NHANES is an ongoing series of cross-sectional surveys on health and nutrition designed to be nationally representative of the noninstitutionalized, U.S. civilian population by using a complex, multistage probability design. All NHANES surveys include a household interview followed by a detailed physical examination, including blood pressure tests.* Data from four NHANES survey periods (1999-2000, 2001-2002, 2003-2004, and 2005-2006) were used to estimate the percentages of U.S. adults in the three risk groups for whom lower sodium intake of ≤1,500 mg/per day was recommended in 2005.† To represent the three risk groups, three nonoverlapping populations were defined for the analysis: all adults aged ≥20 years with hypertension, all adults aged ≥40 years without hypertension, and blacks aged 20-39 years without hypertension.6 Participants first were categorized as having hypertension or not having hypertension, using an average of two or more blood pressure measurements (87% of the sample had three or more measurements). Hypertension was defined as having systolic blood pressure of ≥140 mm Hg, or diastolic blood pressure of ≥90 mm Hg, or taking antihypertension medication; prehypertension was defined as systolic blood pressure of 120-139 mm Hg or diastolic blood pressure of 80-89 mm Hg, and not taking antihypertension medication. Overall for the four survey periods, 22% of participants with hypertension had normal blood pressure readings but were categorized with hypertension because they self-reported taking antihypertension medication. Percentage estimates and 95% confidence intervals (CIs) were calculated using statistical software to account for nonresponse and complex sampling design. The significance of linear trend across survey periods was determined by using orthogonal polynomial coefficients calculated recursively.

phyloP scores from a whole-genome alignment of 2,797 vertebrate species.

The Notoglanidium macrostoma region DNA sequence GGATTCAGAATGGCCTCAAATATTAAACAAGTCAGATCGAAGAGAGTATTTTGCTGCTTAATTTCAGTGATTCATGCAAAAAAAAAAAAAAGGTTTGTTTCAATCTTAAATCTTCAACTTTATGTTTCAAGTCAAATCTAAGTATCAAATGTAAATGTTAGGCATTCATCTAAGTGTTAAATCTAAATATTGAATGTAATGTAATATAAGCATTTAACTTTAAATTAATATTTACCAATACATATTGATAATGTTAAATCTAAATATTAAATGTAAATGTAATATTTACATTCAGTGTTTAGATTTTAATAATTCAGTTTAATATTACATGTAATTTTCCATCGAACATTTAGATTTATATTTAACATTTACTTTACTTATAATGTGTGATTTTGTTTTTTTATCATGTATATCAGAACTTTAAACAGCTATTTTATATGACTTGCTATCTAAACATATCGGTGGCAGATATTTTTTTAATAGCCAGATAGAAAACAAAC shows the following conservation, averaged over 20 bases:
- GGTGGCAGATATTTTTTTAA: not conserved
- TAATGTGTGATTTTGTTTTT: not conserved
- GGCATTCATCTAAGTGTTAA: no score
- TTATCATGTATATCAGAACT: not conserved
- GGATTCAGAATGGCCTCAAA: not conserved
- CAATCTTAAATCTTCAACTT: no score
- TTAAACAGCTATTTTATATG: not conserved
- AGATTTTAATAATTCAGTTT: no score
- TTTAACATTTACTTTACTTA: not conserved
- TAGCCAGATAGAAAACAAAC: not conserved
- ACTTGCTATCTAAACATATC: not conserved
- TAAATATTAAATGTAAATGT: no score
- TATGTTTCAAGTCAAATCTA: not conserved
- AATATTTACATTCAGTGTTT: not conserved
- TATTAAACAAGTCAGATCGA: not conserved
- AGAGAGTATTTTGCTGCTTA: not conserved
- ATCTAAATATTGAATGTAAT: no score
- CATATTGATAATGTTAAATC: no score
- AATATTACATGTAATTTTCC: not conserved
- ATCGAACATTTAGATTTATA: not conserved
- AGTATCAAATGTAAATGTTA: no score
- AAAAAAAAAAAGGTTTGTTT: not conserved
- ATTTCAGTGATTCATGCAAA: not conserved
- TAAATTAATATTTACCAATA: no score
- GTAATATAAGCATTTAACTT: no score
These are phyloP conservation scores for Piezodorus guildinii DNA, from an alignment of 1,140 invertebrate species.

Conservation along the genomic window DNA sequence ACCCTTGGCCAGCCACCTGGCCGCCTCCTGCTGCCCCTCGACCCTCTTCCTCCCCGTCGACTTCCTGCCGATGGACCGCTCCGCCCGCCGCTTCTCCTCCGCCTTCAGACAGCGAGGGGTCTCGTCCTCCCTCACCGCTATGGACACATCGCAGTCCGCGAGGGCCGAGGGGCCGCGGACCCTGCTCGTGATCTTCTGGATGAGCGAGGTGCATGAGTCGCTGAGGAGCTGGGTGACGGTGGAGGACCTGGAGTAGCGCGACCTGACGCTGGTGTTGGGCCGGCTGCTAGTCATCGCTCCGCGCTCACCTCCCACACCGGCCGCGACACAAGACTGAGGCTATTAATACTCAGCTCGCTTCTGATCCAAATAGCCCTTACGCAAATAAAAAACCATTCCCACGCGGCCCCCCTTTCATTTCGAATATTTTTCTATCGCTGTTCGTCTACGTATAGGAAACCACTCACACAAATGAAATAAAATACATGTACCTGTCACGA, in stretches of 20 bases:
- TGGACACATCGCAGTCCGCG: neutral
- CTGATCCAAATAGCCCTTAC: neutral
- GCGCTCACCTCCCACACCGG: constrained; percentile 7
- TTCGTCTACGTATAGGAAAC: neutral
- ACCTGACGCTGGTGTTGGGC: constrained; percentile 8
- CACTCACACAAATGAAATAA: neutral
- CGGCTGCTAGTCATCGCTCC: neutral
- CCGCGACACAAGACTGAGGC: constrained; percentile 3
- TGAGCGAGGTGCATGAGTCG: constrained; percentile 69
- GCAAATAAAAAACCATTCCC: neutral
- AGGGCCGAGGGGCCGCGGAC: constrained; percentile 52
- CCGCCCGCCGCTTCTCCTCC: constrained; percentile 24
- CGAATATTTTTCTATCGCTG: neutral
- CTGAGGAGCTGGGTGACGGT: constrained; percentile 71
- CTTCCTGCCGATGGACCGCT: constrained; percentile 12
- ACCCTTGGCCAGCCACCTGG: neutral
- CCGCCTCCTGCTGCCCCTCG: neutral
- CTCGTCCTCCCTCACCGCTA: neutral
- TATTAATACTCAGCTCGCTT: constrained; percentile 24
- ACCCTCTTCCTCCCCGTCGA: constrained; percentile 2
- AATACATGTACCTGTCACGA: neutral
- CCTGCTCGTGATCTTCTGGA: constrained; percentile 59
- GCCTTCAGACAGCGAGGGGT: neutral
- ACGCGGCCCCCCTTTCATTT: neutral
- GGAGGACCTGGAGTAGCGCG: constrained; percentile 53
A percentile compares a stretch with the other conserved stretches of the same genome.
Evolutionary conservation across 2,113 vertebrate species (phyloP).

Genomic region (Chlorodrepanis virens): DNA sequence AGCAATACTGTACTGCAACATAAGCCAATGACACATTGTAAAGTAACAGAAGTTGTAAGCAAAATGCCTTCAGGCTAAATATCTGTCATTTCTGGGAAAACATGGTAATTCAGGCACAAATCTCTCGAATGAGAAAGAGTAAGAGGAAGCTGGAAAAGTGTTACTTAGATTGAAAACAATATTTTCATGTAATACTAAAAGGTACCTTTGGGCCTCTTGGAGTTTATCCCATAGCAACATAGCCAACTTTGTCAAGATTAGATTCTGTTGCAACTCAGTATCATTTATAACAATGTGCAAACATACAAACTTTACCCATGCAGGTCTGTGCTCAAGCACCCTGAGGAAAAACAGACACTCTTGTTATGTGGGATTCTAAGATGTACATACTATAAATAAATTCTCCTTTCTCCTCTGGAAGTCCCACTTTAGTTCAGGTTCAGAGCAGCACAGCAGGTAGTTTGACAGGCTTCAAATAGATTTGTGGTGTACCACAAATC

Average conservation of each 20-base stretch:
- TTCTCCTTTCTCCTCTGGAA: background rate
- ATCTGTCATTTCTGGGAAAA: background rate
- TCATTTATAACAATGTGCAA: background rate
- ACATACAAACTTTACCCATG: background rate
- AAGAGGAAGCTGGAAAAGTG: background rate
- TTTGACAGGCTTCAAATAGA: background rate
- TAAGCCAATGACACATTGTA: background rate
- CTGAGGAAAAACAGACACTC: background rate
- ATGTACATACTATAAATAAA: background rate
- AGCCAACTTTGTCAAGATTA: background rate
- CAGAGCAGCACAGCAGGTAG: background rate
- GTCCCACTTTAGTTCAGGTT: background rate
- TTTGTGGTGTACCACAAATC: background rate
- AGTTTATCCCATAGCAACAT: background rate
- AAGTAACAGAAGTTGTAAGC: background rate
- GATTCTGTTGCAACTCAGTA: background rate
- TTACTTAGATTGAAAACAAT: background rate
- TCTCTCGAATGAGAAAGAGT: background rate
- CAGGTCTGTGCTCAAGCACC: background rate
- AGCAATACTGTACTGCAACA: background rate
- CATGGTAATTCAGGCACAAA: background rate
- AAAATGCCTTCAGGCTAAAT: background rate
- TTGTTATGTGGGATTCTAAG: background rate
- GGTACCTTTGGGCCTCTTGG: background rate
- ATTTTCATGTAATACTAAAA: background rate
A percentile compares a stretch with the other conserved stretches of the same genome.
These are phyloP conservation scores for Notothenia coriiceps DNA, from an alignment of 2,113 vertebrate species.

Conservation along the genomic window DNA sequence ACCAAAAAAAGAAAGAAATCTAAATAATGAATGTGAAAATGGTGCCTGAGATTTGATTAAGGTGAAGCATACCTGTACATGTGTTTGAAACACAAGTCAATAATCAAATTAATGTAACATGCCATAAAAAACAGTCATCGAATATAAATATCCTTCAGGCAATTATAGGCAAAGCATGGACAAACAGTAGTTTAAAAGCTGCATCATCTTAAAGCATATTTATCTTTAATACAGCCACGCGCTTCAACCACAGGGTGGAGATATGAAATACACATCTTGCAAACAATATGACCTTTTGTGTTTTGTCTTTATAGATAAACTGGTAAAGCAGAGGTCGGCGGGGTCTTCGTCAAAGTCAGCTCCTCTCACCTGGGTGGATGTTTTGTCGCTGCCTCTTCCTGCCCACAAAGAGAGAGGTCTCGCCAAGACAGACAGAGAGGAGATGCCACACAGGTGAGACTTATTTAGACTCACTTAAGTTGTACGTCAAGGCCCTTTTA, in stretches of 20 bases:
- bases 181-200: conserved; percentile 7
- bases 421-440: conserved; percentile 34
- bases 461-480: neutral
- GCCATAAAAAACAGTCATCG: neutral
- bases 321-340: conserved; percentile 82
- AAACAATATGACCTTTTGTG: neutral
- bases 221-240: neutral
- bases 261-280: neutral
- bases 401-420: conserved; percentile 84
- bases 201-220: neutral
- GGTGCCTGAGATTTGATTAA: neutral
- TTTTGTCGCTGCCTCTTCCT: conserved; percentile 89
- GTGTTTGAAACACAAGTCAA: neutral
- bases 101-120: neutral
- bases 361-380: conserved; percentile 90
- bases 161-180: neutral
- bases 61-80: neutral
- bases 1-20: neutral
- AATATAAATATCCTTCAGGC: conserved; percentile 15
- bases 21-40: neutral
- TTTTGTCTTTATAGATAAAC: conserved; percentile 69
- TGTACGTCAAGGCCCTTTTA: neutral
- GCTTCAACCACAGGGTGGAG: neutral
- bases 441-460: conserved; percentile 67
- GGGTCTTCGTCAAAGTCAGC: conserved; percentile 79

Overall in 2005-2006, 69.2% of U.S. adults aged ≥20 years (approximately 145.5 million persons) met the criteria for the risk groups recommended for lower sodium consumption of ≤1,500 mg/day. Among adults aged ≥20 years, 30.6% were found to have hypertension; 34.4% did not have hypertension but were aged ≥40 years, and 4.2% did not have hypertension but were black and aged 20-39 years. The overall percentage of persons in these risk groups increased significantly over the four NHANES study periods: 64.4% in 1999-2000, 67.4% in 2001-2002, 69.0% in 2003-2004, and 69.2% in 2005-2006 (p for linear trend = 0.05).

Reported by:

C Ayala, PhD, EV Kuklina, MD, PhD, J Peralez, MPH, NL Keenan, PhD, DR Labarthe, MD, PhD, Div for Heart Disease and Stroke Prevention, National Center for Chronic Disease Prevention and Health Promotion, CDC.